When a user logs on, %LOGONSERVER% is defined and set to the name of the authenticated computer. It is not propagated to a user's environment variables prior to NT 4.0 SP3. Therefore, you cannot use the %LOGONSERVER% environment variable in logon scripts before NT 4.0 SP3. For example, if the user's profile path is %logonserver%\profiles\user1.man and the name of the authenticating server is MYSERVER, the user profile path is set to \\MYSERVER\profiles\user1.man. Therefore, if you maintain a copy of the user profiles on each domain controller, users can access their user profiles when the primary domain controller is unavailable. %LOGONSERVER% is an undocumented environment variable.
When you specify a path statement for the user profile path, the following entry in User Manager is valid:
%logonserver%\<share name>\<profile>.<usr or man>
NOTE: To simplify the maintenance of user profiles on multiple servers, use Directory Replication to copy the user profiles from the primary domain controller (PDC) to the backup domain controllers (BDCs).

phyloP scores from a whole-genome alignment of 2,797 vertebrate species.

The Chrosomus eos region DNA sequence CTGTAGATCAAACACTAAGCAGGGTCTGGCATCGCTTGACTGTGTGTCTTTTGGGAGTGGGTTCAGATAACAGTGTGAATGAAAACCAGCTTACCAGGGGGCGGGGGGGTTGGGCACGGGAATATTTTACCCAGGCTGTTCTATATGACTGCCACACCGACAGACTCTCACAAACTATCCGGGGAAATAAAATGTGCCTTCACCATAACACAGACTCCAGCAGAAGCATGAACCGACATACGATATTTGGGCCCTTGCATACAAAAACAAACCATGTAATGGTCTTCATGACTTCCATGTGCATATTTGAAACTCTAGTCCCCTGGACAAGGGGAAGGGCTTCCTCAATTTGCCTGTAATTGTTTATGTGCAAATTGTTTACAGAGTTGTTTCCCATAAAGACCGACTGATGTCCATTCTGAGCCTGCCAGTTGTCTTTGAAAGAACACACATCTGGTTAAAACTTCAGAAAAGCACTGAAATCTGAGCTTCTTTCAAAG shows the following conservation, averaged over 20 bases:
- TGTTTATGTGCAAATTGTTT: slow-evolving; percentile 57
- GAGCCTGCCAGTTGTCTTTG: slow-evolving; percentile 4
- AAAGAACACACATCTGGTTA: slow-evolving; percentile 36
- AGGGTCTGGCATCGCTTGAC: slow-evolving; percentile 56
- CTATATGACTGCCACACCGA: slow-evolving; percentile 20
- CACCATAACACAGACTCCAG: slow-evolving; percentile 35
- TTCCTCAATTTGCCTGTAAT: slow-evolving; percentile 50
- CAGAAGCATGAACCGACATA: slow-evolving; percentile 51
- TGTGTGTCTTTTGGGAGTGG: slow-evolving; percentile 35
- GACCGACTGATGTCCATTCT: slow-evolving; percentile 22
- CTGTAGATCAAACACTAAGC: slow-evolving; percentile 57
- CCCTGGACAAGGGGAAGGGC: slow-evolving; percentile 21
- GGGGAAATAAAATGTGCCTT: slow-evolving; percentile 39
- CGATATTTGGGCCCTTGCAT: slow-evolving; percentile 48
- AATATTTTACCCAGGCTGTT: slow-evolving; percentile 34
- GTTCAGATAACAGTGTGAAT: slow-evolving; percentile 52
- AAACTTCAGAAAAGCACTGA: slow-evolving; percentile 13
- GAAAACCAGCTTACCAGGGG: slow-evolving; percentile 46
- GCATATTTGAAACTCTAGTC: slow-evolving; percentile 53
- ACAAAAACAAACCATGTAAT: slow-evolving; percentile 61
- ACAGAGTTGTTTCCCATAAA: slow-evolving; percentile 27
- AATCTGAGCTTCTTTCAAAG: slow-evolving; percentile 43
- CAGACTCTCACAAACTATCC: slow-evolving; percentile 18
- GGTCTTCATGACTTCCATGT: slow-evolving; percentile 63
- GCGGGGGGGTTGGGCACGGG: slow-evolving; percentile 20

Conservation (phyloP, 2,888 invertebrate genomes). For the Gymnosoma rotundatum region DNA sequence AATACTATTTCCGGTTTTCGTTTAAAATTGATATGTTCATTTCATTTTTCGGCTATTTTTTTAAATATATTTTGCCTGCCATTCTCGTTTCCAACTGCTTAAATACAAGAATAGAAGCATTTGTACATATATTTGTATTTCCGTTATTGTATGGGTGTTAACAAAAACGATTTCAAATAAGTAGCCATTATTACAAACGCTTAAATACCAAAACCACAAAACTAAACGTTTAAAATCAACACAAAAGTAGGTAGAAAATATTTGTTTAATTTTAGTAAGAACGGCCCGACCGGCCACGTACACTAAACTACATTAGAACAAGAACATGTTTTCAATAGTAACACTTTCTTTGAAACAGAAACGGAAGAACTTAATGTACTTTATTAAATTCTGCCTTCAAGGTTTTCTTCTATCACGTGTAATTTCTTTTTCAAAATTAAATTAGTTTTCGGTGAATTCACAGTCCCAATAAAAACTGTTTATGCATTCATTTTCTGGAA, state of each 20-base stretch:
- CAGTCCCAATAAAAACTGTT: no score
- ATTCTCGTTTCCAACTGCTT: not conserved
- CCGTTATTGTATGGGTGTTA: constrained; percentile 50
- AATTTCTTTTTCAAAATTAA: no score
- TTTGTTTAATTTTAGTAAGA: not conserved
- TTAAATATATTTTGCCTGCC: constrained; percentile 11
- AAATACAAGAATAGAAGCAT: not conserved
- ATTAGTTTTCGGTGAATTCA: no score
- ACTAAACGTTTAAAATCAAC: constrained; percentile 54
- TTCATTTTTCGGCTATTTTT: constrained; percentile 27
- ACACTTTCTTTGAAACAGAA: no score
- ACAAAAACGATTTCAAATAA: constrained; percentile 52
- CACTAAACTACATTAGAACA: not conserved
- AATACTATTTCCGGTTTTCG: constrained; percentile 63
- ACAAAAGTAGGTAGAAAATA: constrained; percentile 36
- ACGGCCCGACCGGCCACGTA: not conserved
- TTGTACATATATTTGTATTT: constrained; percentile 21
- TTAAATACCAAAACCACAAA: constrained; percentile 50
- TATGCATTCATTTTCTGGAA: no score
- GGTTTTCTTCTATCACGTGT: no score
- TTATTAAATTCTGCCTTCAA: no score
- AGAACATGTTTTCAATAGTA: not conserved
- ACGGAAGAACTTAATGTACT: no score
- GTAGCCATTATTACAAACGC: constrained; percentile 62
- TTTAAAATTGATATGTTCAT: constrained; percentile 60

Roaming User Profiles Under Windows NT 4.0If you use %LOGONSERVER% with roaming user profiles under Windows NT 4.0, roaming user profiles are saved to the logon server (typically a BDC) when users log off. If the user is authenticated by different logon server the next time he or she logs on, a message appears indicating the local copy of the roaming user profile is newer than the copy on the logon server (assuming that the user logs on to the same computer). If the user logs on to a different computer, and is authenticated by a logon server that does not contain the latest copy of his or her roaming user profile, it appears to the user that his or her changes to the roaming user profile have been lost. This can cause confusion and increase internal support costs for companies using roaming user profiles.
For this reason, it is best to use %LOGONSERVER% with only mandatory user profiles, and not with roaming user profiles.